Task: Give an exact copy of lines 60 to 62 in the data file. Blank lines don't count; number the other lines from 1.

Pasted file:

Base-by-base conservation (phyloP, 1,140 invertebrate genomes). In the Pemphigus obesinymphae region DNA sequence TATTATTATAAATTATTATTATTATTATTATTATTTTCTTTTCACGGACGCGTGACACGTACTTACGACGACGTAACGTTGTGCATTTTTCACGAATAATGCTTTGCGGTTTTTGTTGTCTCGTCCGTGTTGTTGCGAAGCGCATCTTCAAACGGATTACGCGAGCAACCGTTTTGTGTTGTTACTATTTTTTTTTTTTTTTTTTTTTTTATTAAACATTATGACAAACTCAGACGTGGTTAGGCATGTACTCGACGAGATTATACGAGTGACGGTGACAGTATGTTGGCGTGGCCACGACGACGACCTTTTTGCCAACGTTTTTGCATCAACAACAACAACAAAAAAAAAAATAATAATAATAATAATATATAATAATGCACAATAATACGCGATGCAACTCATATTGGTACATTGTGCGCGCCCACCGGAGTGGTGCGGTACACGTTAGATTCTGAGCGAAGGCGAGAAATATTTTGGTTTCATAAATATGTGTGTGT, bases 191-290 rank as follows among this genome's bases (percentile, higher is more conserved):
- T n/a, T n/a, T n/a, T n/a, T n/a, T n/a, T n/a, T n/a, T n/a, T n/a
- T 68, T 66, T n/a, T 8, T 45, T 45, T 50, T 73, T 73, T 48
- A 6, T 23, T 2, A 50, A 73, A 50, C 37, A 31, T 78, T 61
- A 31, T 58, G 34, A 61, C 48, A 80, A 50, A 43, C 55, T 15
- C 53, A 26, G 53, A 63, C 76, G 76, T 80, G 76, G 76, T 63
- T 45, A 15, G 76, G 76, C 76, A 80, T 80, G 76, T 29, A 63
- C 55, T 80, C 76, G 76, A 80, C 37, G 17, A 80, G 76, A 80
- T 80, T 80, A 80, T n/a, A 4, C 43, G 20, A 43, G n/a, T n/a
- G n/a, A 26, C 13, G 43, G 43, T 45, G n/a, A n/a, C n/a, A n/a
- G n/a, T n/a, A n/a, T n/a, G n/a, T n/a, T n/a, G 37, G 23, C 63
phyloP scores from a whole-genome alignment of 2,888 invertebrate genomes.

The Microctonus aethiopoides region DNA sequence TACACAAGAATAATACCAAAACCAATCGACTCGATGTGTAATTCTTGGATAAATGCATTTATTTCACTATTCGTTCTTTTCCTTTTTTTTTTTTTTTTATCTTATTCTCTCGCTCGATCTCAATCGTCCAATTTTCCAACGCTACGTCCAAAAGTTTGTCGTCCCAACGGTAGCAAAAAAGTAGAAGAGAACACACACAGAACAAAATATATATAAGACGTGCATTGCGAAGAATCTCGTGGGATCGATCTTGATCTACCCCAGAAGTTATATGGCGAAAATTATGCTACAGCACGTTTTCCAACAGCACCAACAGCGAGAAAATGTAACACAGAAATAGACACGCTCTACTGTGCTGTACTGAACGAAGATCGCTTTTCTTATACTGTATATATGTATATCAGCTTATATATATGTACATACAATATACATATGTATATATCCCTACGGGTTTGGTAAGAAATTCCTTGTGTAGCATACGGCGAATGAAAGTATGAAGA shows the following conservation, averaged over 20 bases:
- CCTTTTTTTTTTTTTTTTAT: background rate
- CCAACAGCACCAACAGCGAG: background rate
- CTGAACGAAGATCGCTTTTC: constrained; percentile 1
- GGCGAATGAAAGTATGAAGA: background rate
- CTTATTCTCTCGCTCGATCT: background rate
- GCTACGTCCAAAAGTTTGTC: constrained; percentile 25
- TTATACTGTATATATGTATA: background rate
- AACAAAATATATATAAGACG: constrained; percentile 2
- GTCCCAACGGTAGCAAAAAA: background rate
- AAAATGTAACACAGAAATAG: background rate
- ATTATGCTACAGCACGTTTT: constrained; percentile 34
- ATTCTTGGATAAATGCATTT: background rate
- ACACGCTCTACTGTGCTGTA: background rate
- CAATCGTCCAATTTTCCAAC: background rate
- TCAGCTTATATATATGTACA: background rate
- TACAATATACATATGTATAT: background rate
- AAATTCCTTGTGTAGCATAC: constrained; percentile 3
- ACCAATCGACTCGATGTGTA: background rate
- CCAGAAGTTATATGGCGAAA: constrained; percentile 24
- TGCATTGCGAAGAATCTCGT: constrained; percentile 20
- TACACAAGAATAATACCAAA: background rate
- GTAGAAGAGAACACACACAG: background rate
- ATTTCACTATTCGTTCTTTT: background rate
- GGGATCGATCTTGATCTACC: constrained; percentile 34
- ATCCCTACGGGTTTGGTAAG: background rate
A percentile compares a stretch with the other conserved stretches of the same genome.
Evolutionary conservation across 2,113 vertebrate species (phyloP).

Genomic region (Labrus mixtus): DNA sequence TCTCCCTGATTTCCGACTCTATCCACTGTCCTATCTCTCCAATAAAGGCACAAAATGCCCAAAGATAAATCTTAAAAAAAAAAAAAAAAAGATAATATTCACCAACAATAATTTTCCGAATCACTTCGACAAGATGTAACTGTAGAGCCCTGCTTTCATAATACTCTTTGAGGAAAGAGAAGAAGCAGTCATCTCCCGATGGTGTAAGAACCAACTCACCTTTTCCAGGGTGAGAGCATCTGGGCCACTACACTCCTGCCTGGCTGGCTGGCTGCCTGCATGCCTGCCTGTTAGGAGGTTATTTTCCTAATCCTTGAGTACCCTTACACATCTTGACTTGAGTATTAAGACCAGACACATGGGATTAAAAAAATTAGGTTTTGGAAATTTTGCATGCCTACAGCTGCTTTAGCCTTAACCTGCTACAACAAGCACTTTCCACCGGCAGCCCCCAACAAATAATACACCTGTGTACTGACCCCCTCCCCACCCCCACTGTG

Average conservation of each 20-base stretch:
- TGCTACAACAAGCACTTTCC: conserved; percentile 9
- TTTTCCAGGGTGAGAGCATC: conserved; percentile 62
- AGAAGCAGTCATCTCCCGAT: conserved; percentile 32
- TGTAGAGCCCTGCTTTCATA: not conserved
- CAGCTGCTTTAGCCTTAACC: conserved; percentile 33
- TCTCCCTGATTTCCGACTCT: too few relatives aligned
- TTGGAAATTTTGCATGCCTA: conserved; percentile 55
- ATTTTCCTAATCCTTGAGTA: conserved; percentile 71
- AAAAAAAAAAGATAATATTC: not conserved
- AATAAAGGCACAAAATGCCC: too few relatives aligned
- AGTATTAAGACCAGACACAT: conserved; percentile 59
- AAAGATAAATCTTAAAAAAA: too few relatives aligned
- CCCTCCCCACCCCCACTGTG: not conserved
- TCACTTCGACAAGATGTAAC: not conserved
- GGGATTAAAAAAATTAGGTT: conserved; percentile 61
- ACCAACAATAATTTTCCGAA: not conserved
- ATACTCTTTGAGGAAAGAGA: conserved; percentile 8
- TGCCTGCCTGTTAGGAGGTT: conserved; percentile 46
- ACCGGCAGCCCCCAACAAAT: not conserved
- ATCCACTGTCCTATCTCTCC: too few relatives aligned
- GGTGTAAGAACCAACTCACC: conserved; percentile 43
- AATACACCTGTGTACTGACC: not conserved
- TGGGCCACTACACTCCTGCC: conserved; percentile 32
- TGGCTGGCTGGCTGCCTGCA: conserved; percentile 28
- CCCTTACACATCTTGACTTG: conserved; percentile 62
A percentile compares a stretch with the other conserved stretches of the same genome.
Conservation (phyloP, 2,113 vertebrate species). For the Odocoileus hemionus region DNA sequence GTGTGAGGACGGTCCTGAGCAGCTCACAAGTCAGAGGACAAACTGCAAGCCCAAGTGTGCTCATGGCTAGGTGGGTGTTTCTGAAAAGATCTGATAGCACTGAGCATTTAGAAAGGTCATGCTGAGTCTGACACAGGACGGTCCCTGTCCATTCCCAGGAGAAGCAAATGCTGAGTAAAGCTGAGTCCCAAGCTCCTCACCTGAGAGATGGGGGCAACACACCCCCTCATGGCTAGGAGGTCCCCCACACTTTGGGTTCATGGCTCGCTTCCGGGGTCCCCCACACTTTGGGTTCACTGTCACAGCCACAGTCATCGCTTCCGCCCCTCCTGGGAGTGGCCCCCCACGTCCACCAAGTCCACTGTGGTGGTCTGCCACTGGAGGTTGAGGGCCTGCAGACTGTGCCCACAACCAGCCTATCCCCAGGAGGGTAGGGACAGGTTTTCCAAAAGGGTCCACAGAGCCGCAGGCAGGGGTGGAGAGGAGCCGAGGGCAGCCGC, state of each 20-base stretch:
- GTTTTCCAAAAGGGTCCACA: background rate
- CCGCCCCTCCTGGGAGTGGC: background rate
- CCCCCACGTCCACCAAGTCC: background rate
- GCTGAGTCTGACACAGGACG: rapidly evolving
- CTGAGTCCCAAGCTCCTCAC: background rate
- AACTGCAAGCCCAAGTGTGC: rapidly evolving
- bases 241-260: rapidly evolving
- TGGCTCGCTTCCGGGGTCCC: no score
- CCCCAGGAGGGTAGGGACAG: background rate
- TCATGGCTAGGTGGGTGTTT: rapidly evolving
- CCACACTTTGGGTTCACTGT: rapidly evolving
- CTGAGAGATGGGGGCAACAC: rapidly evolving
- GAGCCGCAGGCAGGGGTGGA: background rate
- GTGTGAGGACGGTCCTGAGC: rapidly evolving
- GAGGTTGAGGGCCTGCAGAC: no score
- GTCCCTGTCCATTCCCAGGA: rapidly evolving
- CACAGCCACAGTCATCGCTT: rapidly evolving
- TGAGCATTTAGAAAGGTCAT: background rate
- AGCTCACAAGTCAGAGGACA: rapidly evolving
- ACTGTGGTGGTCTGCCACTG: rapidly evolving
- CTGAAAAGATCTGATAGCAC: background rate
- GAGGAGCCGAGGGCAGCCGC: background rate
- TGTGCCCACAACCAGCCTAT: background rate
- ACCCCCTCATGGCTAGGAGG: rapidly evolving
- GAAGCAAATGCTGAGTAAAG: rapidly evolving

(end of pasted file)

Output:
- TGCCTGCCTGTTAGGAGGTT: conserved; percentile 46
- ACCGGCAGCCCCCAACAAAT: not conserved
- ATCCACTGTCCTATCTCTCC: too few relatives aligned